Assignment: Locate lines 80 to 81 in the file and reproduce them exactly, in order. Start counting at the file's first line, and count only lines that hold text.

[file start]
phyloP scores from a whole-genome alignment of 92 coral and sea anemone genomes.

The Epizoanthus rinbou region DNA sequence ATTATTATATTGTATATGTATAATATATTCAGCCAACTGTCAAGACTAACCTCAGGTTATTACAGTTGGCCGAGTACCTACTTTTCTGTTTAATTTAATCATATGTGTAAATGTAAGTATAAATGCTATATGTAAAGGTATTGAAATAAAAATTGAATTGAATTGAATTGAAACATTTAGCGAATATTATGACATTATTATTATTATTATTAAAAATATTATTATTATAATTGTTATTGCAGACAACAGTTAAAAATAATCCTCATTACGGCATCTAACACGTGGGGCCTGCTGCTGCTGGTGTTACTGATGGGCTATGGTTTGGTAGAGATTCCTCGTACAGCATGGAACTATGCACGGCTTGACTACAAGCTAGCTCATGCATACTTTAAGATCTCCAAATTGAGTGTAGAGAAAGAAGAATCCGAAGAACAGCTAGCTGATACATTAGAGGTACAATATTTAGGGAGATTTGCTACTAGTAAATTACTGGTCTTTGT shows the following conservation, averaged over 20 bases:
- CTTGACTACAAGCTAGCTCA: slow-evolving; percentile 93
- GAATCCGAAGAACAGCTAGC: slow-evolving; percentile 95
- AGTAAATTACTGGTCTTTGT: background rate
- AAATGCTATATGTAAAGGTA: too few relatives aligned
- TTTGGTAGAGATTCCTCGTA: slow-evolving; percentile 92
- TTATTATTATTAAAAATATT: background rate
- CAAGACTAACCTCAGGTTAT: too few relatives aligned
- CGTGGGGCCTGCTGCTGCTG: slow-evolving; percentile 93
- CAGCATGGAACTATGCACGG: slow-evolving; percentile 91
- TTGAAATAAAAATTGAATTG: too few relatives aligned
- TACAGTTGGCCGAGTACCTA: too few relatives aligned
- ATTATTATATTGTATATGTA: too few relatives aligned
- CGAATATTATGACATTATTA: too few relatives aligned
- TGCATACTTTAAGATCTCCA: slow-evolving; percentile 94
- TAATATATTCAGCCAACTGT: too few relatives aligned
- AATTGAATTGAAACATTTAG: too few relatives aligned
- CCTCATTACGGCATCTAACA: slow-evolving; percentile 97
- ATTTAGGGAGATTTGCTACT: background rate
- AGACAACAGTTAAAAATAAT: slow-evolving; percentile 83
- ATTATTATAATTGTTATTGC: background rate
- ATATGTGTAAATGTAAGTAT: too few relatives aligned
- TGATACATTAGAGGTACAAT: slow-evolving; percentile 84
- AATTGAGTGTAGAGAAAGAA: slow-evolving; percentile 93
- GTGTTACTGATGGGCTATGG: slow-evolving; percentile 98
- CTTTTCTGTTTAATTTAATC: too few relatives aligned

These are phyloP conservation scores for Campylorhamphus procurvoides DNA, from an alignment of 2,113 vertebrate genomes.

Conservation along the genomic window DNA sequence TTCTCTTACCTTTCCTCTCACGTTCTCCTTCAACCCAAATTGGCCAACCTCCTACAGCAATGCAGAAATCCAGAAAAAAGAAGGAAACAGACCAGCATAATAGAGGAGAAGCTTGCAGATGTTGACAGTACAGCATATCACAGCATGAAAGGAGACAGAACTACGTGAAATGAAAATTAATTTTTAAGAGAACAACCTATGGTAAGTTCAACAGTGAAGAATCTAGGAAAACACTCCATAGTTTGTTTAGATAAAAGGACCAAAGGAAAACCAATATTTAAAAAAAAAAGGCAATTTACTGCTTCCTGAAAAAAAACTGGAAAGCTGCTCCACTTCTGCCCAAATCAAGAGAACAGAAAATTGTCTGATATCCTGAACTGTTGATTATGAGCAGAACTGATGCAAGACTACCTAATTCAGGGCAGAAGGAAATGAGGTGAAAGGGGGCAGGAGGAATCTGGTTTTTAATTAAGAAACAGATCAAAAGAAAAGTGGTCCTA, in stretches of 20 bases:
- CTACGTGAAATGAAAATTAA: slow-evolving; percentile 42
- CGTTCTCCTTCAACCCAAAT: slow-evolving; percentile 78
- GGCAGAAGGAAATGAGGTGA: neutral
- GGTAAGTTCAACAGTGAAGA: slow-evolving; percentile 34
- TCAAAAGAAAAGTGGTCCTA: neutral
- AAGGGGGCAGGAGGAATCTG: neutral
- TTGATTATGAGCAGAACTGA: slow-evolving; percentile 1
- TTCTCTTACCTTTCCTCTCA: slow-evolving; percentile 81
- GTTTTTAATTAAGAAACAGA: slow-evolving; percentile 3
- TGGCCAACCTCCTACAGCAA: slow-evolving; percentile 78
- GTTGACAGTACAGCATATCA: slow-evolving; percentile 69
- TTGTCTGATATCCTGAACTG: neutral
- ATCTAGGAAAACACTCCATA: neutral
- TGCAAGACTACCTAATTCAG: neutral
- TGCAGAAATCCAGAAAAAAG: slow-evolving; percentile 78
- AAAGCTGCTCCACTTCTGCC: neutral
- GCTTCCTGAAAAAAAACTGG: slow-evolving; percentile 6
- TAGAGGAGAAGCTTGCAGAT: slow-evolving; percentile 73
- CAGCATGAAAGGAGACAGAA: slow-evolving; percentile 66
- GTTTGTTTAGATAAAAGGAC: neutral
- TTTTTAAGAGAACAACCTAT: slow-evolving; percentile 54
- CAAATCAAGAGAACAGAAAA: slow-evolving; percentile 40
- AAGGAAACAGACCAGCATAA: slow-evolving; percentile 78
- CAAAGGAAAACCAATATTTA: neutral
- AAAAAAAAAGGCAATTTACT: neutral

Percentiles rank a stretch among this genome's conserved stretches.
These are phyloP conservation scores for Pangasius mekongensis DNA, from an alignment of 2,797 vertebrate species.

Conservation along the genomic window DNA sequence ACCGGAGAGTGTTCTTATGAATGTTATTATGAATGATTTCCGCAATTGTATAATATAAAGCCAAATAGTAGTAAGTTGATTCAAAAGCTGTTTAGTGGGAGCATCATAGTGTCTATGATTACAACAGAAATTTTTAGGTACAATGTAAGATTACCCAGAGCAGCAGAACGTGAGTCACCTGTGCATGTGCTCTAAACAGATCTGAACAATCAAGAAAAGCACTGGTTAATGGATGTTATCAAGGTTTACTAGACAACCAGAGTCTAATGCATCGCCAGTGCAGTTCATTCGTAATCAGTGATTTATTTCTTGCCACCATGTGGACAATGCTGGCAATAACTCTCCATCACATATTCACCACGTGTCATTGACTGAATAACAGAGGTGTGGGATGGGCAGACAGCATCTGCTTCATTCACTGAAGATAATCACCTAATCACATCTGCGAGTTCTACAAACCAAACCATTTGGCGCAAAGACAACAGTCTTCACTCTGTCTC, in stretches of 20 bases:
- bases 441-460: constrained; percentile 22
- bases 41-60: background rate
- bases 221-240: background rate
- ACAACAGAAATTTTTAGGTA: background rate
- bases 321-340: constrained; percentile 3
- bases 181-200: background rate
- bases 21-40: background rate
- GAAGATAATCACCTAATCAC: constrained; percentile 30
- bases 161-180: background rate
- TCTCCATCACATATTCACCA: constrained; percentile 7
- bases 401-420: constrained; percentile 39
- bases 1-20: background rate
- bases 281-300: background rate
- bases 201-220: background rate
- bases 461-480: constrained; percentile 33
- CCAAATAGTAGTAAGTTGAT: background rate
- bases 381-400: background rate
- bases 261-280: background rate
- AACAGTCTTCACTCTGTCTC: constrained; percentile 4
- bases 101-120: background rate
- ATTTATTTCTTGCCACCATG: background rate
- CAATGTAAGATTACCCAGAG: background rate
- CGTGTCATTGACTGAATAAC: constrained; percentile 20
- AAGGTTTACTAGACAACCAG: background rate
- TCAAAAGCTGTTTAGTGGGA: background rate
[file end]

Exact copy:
- CGTGTCATTGACTGAATAAC: constrained; percentile 20
- AAGGTTTACTAGACAACCAG: background rate